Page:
Black Dads Matter: Tips for Fathers & Fathers-to-Be

We see you. We know you are working tirelessly to be great dads. So, we’re smashing stereotypes to bring you some tips to help you continue to be the awesome fathers you are.

MYTH: Black men don’t want kids.
A survey says that more than 80% of Black men do want children, according to Johnson & Johnson’s Senior Medical Director, Dr. Robyn R. Jones, who adds, “it is very important to them to have them and be committed to them.”

MYTH: Black dads are absent.
According to Dr. Jones, about 70% of non-Hispanic, Black kids are born to parents who are not married. We’re in a new world right now, where you don’t have to be married to be committed to each other. You can be there as parents in the same household,” she says. “Even though we have the antiquated stereotype of ‘the unwed mother,’ it doesn’t reflect today’s world and it doesn’t mean they are unpartnered. And the partner can be a very strong part of their life, conveying the message that they are there to stay.”

MYTH: Black dads are not stable family men.
There is a narrative that has spread through Black communities and is perpetuated in the media’s depiction of Black fathers, but Dr. Jones says the data is saying something different. “Over the last couple of decades, the CDC has found that Black non-resident fathers are more actively involved in their children’s lives than other non-resident ethnicities, share responsibilities more frequently and display more effective coparenting than Hispanic and White fathers; this strong involvement is driven in part by the status of Black fathers’ relationship with the child’s mother” she says.

Don’t believe the hype.
If those myths sound ridiculous, it’s because they are. Unsubscribe from the stereotypes and the myths we’ve highlighted here. Listen to your own heart and be the Black dad that you want to be, the one that rises up and shows the world that you’re here to stay.

Be part of the birth plan.
We don’t want to scare you, but according to the CDC, in the United States, the maternal mortality rate for Black women is about 44 per 100,000 live births vs 17.9 for white women. Infant mortality rates for non-Hispanic Black babies (10.8 per 1,000 live births) are also more than double that of non-Hispanic white babies (4.6). “I share this so you understand that you need to advocate for both your partner and your baby,” says Dr. Jones. “And that can start with a birth plan.”

Prepare for the big day by attending appointments and classes with your partner. Talk about who you want in the room with you for delivery, what you want in your birth plan, and how best you can advocate for the care of your family. Dr. Jones advises that you discuss your birth plan with your support team a month or two before the due date so that everyone knows your needs, wants, and goals for a healthy delivery.

If you want to know the difference between a midwife and doula or just want to learn more about birth plan, click here to check out this article featuring Dr. Jones discussing maternal health and so much more.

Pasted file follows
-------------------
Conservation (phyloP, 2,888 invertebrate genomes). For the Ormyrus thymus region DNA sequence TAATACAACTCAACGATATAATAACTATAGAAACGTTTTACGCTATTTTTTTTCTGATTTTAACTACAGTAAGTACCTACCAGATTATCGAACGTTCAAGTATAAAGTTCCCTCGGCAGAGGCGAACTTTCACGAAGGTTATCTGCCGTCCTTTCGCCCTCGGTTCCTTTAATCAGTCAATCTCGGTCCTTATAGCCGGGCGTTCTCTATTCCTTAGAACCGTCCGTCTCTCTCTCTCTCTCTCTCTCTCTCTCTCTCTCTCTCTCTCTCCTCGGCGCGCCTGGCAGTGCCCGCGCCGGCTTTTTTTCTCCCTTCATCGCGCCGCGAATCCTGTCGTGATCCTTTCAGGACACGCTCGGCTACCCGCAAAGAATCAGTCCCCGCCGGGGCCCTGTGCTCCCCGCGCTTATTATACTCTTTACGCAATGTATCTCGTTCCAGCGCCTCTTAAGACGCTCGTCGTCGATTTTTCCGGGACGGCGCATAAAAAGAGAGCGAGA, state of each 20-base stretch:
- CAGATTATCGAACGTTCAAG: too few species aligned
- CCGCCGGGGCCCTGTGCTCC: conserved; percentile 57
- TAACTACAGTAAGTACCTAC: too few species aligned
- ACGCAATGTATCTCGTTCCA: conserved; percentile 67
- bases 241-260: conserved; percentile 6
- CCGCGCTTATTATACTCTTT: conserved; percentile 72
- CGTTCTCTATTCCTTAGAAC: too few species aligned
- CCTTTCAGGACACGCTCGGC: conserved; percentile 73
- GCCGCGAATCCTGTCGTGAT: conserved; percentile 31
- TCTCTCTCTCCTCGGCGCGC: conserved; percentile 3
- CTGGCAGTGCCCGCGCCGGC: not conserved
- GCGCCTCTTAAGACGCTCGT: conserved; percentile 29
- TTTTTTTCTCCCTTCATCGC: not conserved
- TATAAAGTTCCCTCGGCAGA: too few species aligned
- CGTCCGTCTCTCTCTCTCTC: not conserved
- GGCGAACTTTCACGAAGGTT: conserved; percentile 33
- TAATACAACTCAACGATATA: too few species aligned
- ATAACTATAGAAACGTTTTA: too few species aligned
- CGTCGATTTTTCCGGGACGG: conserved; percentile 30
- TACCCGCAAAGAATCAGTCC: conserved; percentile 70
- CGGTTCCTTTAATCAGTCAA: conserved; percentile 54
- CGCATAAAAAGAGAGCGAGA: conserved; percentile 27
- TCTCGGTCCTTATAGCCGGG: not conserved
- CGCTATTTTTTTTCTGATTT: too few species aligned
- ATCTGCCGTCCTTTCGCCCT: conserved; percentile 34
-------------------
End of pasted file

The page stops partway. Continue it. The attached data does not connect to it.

Do the day-to-day.
Be present with your kids, you’ll find hidden moments when you can create memories they will treasure forever. Create a nightly reading routine, teach them to cook your signature dish, and get on the floor to engage with them during playtime. Something as simple as doing your child’s hair each day can lead to fun interactions and amazing conversations. And hey if you don’t have a favorite recipe to share, why not discover one together? Get inspiration from cooking shows, then sample different dishes until you find your family’s menu must-have. So don’t shy away from tasks that seem overwhelming. You can always YouTube it first!

Lead by example.
Your child will absorb everything you do, so try modeling kindness to others—and to yourself—sometimes being a good dad can start with being good to one’s self. Explore calming techniques, like meditation, that can help you when frustrations are high at home, but also in daily life, like when you’re stuck in traffic. Prioritize your own health and wellness. It’s not selfish to take care of yourself with healthy eating habits, exercise, and mindfulness practices. This will help you be your best self for your loved ones who need you and it sets a great example for your child too.

Practice patience, but don’t put on a good face for your child’s sake when you feel like you don’t have it all together, they will just see right through it anyway. By naming and validating your emotions, you are allowing them to see that it’s OK to have these feelings. You can even take it a step further by modeling a coping strategy to show them how you can work through it—and how they can too. If they have big emotions or worries, show them how to turn this negative into a positive. Ask them to say it out loud, sometimes speaking the problem allows you to see it’s not so scary. Teach them how to turn that into a positive thought. For example, if your child is nervous about making friends. Have the flip the script from, “I have no friends, no one will like me” to “Once the kids get to know me, they will like me.”

Don’t shy away from having the tough conversations. Children as young as infants are aware of race and identity, so to raise race-conscious kids, start talking early and don’t stop. Taking the first step is the hardest part, but you are not alone. Check out this guide to help you with those conversation around racial bias and activities to do as a family.

For more great tips and advice, listen in to a candid conversation ESSENCE Lifestyle Editor, Victoria Uwumarogie recently had with Dr. Robyn R. Jones and former wide receiver and football commentator, Nate Burleson. Click here to enter the Johnson & Johnson Empowerment to Health Equity hub and check it out now. https://www.essence.com/healthequity/

Source: Read Full Article